Correlation of Total Phenol, Flavonol, Orthodihydric Phenol Content and Antioxidant Potential: Total phenol content of the bryophyte samples studied in this work shows a positive correlation with superoxide scavenging activity and iron-reducing ability of the extract. Orthodihydric phenol content shows a positive correlation with metal chelating activity and negative correlation with DPPH scavenging activity. Furthermore, the metal chelating activity of the analyzed bryophyte sample was found to be negatively correlated with DPPH scavenging property Table 2.
TABLE 2: CORRELATION BETWEEN TOTAL PHENOL, FLAVONOL, ORTHODIHYDRIC PHENOL CONTENT AND ANTIOXIDATIVE ACTIVITY DETERMINED BY A DIFFERENT ASSAY IN M. PALEACEA, M. LINEARIS, AND C. CONICUM
* indicates that the correlation is significant at the 0.05 level (2-tailed).
Abbreviations used: Total phenol (TPC), flavonoid (TFC) and orthodihydric phenol content (TOC), Free-radicals: DPPH, ABTS+, superoxide (SO), nitric oxide (NO); metal chelating (MC), reducing power (RP) and Antilipid peroxidation (ALP).
Thin-Layer Chromatography: TLC profiling of M. paleacea, M. linearis, and C. conicum extract in Chloroform: methanol: acetic acid solvent system showed the presence of florescent bands of different colors at 365 nm. These bands confirm the presence of a diverse group of biomolecules in these bryophyte species.
TLC Bioautography Assay: Different phyto-chemicals present in the studied bryophyte species are separated by thin-layer chromatography and TLC bioautography assay was performed to determine the free radical scavenging activity of these bands. The bands with antioxidative activity were determined in-situ with DPPH reagent.
Yellowish bands produced on the purple background of the plates are considered to be produced due to free radical scavenging activity of phytochemicals present in corresponding bands 25. In the present study, all the three plates showed yellowish bands due to the bleaching of DPPH radical Fig. 11, proving that the phytochemicals present in the three bryophyte species have free radical scavenging activity.
DISCUSSION: Preliminary phytochemical analysis can help to detect chemical constituents of plant that may have pharmacological importance. Preliminary phytochemical analysis of a methanolic extract of M. paleacea, M. linearis, and C. conicum revealed the presence of terpenoid, resin, amino acid, phytosterol, tannin, cardiac glycoside, flavonoid, and reducing sugar.
FIG. 11: THIN LAYER CHROMATOGRAPHIC PROFILE OF DIFFERENT SPECIMENS OF MARCHANTIALES: [A] Marchantia paleacea; [B] Marchantia linearis; [C] Conocephalum conicum. [A1, B1 and C1]: Fluorescent bands observed under UV365; [A2, B2 and C2]: DPPH fingerprint of contemporary bands.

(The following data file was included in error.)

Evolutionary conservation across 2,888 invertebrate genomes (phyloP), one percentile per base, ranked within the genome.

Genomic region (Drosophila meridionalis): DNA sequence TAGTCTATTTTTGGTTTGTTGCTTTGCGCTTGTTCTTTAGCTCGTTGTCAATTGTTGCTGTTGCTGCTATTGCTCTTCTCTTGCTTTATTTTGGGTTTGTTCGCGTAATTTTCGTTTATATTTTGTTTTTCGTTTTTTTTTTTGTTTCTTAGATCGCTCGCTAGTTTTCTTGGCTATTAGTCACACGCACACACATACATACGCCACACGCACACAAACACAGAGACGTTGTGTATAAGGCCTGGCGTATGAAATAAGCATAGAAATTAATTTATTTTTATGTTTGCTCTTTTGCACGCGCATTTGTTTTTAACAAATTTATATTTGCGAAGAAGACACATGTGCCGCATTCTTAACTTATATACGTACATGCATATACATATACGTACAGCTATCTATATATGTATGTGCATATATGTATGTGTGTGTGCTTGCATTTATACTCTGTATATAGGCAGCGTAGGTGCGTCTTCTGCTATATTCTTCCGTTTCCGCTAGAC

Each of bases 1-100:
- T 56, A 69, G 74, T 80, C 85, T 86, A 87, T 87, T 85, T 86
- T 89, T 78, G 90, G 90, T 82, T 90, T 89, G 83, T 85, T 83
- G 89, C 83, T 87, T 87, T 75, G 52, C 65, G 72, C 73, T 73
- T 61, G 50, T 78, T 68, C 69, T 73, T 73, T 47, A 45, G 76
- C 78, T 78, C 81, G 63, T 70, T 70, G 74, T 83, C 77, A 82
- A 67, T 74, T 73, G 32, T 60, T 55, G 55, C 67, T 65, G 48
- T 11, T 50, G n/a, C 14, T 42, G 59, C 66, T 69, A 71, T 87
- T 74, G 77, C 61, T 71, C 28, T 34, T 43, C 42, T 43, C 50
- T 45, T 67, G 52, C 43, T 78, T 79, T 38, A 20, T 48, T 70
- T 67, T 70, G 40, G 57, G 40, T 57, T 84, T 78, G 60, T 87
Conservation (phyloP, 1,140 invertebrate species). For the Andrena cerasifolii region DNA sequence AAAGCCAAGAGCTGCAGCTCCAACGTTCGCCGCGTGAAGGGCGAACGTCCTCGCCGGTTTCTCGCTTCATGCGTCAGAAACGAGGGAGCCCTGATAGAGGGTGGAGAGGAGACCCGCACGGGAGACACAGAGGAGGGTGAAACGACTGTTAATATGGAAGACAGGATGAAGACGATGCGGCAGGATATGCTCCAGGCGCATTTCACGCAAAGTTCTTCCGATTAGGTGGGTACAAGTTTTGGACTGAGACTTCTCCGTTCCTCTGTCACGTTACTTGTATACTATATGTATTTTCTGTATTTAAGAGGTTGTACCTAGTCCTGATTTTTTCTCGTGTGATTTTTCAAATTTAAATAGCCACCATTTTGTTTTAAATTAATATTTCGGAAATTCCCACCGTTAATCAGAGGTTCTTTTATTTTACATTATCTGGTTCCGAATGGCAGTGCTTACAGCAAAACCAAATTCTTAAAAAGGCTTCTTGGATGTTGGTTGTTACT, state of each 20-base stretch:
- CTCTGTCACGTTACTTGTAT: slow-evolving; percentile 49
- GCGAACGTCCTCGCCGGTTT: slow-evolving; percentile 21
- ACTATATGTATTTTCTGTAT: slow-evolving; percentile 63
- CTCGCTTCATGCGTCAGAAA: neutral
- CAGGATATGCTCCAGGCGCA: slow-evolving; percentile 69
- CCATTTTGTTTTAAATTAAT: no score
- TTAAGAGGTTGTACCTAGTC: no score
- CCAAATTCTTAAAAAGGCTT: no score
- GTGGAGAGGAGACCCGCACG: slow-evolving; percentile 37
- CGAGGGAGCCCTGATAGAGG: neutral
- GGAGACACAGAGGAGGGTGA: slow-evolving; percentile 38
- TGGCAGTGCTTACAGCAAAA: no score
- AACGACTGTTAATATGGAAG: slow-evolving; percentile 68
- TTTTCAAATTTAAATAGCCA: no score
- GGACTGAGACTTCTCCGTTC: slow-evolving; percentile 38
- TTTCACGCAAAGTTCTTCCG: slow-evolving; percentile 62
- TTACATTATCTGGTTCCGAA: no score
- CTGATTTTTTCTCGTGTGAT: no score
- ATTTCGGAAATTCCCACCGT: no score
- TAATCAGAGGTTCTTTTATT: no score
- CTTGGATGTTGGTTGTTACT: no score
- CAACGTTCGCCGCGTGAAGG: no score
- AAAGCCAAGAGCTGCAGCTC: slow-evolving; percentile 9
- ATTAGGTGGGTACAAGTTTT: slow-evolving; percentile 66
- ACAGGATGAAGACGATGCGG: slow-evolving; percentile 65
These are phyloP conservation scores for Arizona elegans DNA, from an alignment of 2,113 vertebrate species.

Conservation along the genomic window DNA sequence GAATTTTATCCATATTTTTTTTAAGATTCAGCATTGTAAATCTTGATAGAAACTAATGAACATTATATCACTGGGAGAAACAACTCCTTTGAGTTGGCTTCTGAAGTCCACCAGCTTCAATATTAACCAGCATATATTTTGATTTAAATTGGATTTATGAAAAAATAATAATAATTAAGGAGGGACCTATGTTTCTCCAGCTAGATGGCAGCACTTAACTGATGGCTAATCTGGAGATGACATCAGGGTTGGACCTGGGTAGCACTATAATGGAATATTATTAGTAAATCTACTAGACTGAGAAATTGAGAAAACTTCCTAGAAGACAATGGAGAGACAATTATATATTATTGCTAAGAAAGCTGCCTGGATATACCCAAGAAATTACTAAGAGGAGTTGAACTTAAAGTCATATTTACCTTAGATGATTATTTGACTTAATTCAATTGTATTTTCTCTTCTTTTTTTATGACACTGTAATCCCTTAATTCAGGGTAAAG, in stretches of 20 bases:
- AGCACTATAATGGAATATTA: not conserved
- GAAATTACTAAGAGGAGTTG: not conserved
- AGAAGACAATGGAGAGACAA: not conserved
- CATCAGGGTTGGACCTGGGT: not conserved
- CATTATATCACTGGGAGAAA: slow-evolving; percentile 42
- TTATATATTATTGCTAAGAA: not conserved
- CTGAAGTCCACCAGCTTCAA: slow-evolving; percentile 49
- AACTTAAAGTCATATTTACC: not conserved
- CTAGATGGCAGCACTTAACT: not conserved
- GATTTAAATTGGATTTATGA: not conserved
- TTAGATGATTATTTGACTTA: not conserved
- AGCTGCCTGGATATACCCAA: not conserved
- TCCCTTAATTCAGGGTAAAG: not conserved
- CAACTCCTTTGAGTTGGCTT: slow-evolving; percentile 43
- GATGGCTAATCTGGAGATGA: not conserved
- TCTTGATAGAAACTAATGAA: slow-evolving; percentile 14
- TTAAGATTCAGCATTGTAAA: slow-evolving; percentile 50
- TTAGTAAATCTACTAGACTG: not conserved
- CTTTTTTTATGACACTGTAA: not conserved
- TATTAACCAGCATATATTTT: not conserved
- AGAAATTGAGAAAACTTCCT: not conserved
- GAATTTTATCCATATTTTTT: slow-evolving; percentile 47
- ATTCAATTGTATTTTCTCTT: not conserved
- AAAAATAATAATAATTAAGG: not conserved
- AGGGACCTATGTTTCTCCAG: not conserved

TLC profiling of all the three species further confirmed the presence of diverse bioactive natural products. Many workers 26, 27 stated that different phytochemicals present in the plant are responsible for its antioxidant activities. This has proved to be correct in this work where TLC bioautography assay had shown yellowish bands on the plate, which showed the potentiality of different phytochemicals separated on TLC plate to scavenge DPPH free radicals. Through quantitative phytochemical analysis, significant and varied levels of phenols and flavonoids were detected in the bryophyte samples analyzed.
Moreover, the quantity of extractable ortho-dihydric phenols also varied greatly among the bryophyte species investigated. All the species under analysis revealed the presence of antioxidant activity. The stable organic nitrogen-free lipophilic radical DPPH is commonly used to investigate the scavenging activities of various sample extracts. Electron or hydrogen atom transferred from antioxidants normally neutralizes the DPPH radical. Here highest DPPH scavenging activity was shown by M. paleacea. DPPH radical scavenging activity of M. polymorpha extract was found to be higher 5 than the bryophyte sample studied in the present work. Manoj et al., 28 and Dey et al., 23 stated that the presence of phenolic compounds might be the cause of significant DPPH scavenging activities. This is at par with the findings of present work where M. paleacea with highest phenol content showed optimum DPPH scavenging activity.
In plants, nitric oxide (NO) is highly essential signaling molecule 29, but the incessant nitric oxide radical production has enormous ill effects on the health of all living forms. Different plant products may be effectual in neutralizing NO generation. All bryophyte species studied were found to possess the nitric oxide scavenging activity, although the nitric oxide scavenging activity was much lesser compared to other radical scavenging activities of the same bryophyte sample.
Superoxide radicals are one of the most powerful reactive oxygen species that are accountable for the production of other radicals like hydroxyl radical. Present work shows that only M. paleacea have the potential to scavenge the superoxide radical. Superoxide radical scavenging activity of these bryophytes was found to be higher than that of medicinal plant Vitis thunbergii studied by Shyur et al. 30